Call for Testing (CfT): xorg 7.7

Martin Wilke has put out a call for people to help him test xorg 7.7, an open source implementation of the X Window System.

The FreeBSD Xorg Team is pleased to announce Xorg 7.7 Release. We are very happy to be able to Call for testing shortly after the Xorg team annouced 7.7 release. This CFT is also open for discussion on how we should move forward with xorg release as we are facing some issues and we would like to ask for your opinion. Right now we have 2 existing xorg versions in our Ports Tree. The situation is quite bad due to our poor graphic card support. That means we do not have much choice but to take it as how it is now. But with regards to mesa support, we have to face some new challenges.

Read the whole post and the instructions here: [CFT] Xorg 7.7 ready for testing!

 

BSDCan 2012 – “The technical BSD conference

Martin Cracauer, a FreeBSD developer, went to BSDCan 2012 and wrote up his experience on the Open Source at Google blog: BSDCan 2012 – “The technical BSD conference”. I’m sure this will have been read by many with an open source interst (26716 RSS followers). Good marketing!

The FreeBSD Foundation funded some FreeBSD developers’ and contributors’ travel expenses. In return they have sumarised what the did at BSDCan, how they got involved and what it means to them.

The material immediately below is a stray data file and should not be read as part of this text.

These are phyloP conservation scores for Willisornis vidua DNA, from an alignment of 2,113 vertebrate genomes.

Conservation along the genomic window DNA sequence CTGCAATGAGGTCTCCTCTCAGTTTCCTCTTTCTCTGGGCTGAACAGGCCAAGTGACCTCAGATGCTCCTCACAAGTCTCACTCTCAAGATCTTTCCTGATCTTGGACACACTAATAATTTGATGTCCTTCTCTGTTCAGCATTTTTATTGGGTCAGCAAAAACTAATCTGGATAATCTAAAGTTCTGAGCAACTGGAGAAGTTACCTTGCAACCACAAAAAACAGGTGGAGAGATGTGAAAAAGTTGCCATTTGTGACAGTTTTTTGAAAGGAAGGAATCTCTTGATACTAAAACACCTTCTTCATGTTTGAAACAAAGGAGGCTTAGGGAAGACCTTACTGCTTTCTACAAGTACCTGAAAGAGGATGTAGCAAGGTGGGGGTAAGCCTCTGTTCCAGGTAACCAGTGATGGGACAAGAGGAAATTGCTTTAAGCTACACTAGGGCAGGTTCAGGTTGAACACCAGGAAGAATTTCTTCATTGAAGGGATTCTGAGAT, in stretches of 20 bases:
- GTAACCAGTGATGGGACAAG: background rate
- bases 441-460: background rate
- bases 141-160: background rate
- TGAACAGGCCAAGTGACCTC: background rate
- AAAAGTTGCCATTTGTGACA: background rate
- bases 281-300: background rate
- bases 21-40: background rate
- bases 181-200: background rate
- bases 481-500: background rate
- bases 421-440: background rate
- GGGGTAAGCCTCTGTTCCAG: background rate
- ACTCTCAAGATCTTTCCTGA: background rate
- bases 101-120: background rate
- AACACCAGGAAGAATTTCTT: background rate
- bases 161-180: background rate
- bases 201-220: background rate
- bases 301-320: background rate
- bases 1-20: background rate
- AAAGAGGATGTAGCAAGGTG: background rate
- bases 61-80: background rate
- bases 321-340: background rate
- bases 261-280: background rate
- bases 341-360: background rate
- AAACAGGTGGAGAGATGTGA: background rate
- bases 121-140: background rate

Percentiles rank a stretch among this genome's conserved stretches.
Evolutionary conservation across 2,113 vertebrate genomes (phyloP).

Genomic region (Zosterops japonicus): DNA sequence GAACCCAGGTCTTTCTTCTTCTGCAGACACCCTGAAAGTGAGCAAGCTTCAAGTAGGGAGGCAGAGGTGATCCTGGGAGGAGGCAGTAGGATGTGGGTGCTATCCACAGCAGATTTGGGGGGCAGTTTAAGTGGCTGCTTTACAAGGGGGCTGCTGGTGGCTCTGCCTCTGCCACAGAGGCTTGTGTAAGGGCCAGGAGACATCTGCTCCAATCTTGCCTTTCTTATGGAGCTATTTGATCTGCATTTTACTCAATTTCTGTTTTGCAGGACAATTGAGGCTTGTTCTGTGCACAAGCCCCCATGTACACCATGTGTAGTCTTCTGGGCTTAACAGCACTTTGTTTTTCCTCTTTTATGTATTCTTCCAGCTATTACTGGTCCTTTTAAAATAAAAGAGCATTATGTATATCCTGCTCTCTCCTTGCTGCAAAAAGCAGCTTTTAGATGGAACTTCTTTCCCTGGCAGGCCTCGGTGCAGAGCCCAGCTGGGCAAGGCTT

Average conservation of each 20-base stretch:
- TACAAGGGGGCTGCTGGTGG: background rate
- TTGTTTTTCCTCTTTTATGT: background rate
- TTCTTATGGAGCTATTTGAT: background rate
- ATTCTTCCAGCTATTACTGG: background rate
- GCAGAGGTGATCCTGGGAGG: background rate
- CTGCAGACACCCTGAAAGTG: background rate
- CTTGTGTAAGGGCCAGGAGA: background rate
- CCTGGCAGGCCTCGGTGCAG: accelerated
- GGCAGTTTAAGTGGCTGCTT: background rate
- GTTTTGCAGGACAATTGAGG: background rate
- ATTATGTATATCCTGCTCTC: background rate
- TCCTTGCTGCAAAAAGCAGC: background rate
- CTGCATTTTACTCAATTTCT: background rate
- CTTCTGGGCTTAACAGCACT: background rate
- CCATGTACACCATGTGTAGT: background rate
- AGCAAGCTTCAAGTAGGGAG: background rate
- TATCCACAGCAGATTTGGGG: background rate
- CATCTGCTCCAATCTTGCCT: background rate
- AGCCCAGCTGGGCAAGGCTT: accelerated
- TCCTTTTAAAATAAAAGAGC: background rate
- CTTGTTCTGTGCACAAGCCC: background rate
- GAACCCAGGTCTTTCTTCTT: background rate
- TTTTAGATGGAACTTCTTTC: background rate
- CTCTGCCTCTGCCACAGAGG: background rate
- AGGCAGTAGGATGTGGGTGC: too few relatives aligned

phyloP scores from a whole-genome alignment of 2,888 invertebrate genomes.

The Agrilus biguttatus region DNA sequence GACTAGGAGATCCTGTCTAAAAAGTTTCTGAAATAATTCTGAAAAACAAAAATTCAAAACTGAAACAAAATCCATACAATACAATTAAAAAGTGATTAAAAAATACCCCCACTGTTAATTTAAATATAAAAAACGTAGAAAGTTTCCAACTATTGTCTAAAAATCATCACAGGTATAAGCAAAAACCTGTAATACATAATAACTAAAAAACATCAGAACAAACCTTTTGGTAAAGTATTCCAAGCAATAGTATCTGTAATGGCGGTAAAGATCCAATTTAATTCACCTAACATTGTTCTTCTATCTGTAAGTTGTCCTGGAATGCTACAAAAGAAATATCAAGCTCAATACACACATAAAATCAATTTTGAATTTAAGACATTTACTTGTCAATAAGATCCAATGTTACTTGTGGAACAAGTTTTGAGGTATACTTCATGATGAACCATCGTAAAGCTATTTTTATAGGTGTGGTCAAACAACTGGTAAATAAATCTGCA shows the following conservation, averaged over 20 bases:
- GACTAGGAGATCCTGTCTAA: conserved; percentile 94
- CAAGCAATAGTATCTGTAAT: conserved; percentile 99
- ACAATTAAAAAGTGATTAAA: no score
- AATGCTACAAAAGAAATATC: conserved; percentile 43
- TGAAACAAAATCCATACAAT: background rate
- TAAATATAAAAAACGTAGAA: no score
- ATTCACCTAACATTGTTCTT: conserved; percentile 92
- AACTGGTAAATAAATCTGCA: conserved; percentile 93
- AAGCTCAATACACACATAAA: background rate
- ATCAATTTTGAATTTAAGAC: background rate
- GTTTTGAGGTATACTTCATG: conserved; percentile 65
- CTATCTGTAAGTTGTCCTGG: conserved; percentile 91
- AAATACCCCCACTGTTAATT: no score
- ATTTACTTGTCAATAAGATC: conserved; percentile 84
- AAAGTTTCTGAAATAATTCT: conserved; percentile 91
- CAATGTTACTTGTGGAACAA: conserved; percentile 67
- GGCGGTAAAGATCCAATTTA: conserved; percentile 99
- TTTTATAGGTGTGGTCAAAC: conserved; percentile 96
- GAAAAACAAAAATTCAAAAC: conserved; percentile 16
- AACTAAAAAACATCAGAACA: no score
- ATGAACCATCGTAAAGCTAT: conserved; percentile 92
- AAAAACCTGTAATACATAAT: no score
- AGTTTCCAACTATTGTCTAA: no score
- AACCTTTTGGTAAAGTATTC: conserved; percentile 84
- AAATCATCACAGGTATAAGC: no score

Read the feedback from:

Some of the BSDCan presentations can be viewed here, in case you missed them.

Why should you be using FreeBSD?

David Chisnall, a FreeBSD developer, asked on the FreeBSD mailing list why people are using FreeBSD: Why Are You Using FreeBSD?

You may have guessed, but there are many, different reasons.  The following are some reasons why FreeBSD is still alive and FreeBSD users don’t have a need to migrate to Linux:

  • The FreeBSD community focuses more on the technology than on licensing and ‘evangelism’
  • FreeBSD is Stable. Simple!
  • Well-structured, complete operating system (i.e. filesystem, kernel and its config, etc)
  • The ports system; it’s stable and mostly up-to-date
  • FreeBSD known for its ability to handle heavy network traffic with high performance and rock solid reliability
  • FreeBSD is the system of choice for high performance network
  • A kick-ass combo of features and very server-focused.
  • FreeBSD is NOT Linux = FreeBSD is stable, reliable, simple
  • FreeBSD is not as fragmented as Linux
  • The one community. There’s one community, always willing to help out.
  • The BSD license. Contrary to popular belief, it has brought a lot of high quality development to FreeBSD
  • Universal toolkit. FreeBSD scales easily from the thinnest embedded system, to various desktops to huge servers — all with the same familiar tools and environment.

These and other reasons can now be found on the Why Use FreeBSD wiki page.

Obviously, since we all have different likings and requirements, FreeBSD won’t be of use to all. Based on feedback from the mailinglist Phoronix also summarised the reasons why not to use FreeBSD.

Thanks to Charles Rapenne for reminding me to post this.

FreeBSD Security Advisory (Crypt)

The FreeBSD Security Team has identified an issue in crypt and has issued the following security advisory: FreeBSD-SA-12:02.crypt (30/05/2012).